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A Guide to Women in Canadian History

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History
Canadian Illustrated News, Aug.7, 1880
.Time Travel
.This Month in
Herstory
This Month in Canadian Herstory: August
  • August 1, 1916
    Anne Hébert was born in Sainte-Catherine-de-Fossambault, Quebec. After studying in Quebec City, Anne worked for Radio-Canada and the National Film Board. She spent most of her life in Paris, becoming an acclaimed poet, novelist and playwright.

  • Mount Mary Vaux
    Mount Mary Vaux along Maligne Lake, Jasper National Park
    (From the book Old Indian Trails of the Canadian Rockies, 1911)
    August 22, 1940
    Mary Vaux Walcott died in St. Andrews, New Brunswick. An American who grew up in Philadelphia, Mary belonged to a prominent (and wealthy) Quaker family. She spent her first summer in the Canadian Rockies in 1887 and gained widespread recognition for her pioneering work in photography, painting and glacial studies in the mountains. The Smithsonian Institution published five volumes of her watercolours of wildflowers. Mary Vaux Walcott was also an early member of the Trail Rider of the Canadian Rockies and a regular participant in the Alpine Club of Canada camps. Explorer Mary Schaffer named Mount Mary Vaux after her friend.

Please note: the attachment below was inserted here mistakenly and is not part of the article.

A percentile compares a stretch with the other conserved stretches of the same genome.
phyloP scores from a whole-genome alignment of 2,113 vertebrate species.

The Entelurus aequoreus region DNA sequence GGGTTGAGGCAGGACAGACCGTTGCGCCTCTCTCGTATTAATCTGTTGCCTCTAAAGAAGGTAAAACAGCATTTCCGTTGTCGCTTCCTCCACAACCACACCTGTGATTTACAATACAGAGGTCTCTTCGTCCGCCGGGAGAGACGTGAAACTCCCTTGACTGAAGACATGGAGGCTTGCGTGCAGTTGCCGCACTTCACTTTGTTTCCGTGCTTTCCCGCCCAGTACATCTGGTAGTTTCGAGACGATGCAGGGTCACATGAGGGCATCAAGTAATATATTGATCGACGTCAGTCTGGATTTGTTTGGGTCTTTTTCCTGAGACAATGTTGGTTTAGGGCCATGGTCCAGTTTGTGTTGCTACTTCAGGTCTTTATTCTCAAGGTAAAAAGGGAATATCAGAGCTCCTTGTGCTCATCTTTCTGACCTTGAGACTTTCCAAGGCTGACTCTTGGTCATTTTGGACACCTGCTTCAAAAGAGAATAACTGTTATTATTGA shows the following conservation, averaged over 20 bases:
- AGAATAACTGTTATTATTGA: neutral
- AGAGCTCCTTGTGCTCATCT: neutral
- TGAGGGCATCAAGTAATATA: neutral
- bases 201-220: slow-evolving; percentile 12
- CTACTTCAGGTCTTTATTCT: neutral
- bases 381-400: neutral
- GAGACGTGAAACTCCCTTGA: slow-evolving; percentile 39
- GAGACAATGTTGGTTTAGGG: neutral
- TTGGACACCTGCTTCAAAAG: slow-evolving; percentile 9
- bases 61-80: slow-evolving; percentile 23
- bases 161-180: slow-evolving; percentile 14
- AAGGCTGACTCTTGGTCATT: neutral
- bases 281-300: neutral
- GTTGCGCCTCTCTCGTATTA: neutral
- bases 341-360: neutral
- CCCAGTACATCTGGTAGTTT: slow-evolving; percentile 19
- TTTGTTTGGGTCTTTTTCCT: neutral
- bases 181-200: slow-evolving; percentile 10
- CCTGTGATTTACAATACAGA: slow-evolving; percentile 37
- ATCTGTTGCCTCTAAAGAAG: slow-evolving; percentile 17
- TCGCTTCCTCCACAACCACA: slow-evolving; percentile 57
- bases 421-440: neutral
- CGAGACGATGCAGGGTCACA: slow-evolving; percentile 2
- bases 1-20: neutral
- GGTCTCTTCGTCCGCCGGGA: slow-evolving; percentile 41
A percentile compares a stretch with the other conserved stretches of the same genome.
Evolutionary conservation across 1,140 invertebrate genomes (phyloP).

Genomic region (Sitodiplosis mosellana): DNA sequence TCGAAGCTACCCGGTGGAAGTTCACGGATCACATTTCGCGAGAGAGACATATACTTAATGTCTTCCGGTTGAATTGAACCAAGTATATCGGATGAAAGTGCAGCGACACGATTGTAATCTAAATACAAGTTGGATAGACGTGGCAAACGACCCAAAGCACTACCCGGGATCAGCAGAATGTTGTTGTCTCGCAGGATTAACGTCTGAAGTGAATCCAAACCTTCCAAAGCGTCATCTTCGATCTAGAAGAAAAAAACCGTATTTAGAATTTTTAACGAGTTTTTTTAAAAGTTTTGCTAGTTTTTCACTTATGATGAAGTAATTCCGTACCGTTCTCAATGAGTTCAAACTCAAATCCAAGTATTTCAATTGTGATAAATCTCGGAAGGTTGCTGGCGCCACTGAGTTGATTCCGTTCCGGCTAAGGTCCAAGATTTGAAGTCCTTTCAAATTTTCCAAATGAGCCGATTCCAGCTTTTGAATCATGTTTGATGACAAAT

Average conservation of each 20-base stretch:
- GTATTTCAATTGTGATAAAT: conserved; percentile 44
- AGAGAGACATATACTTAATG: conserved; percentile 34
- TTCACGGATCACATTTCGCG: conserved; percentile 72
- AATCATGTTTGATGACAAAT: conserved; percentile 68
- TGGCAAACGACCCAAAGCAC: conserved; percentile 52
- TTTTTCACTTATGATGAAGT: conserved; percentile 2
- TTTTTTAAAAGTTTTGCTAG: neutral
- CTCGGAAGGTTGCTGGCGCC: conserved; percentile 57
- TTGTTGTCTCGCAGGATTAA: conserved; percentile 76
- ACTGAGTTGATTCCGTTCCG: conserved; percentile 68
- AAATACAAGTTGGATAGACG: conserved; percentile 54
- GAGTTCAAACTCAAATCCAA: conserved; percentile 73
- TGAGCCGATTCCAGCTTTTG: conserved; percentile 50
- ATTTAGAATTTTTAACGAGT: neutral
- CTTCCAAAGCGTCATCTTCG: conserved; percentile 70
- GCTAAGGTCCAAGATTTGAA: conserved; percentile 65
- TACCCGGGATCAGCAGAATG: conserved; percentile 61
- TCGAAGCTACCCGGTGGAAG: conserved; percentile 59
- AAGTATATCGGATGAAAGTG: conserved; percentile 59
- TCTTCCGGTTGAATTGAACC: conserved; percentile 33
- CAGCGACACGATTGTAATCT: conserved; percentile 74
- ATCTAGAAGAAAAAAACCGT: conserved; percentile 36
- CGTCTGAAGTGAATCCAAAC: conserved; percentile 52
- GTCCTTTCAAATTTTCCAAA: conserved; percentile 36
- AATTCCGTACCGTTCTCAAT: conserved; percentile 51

• August 23, 1934
    Jessica Jarvis received her commercial pilot's license - becoming the first woman in Toronto to gain this qualification.

  • Ruby Keeler
    Ruby Keeler
    (Historical postcard, copyright expired)
    August 25, 1909
    Ruby Keeler was born in Halifax, Nova Scotia to Irish-Canadian parents. The family later moved to New York City, where the talented girl began performing in stage shows. She married entertainer Al Jolson in 1928 and made her film debut in 1933 in 42nd Street. Ruby Keeler became a popular singer and actress.

    Watch Ruby Keeler in 42nd Street., in a clip on YouTube.

    Watch Ruby Keeler in You Gotta Know How to Dance, in a clip on YouTube.

    Watch Ruby Keeler in Ready, Willing & Able, in a clip on YouTube.

    Watch Ruby Keeler in a tap dancing routine, in a clip on YouTube.

  • August 31, 1941
    The Canadian Women's Army Corps was created to free men for combat roles in World War II, so Canadian women could meet more of the Army's need for "manpower" at home. When the Canadian Women's Army Corp was dissolved in 1946, a total of 21, 624 women had served in CWAC - including about 3,000 who were stationed in the United Kingdom.

    Canadian Women's Army Corps
    CWAC ambulance drivers in Farnborough, 1945
    (Canada. Dept. of National Defence/Library and Archives Canada/PA-128177)
More pages from This Month in Canadian Herstory:

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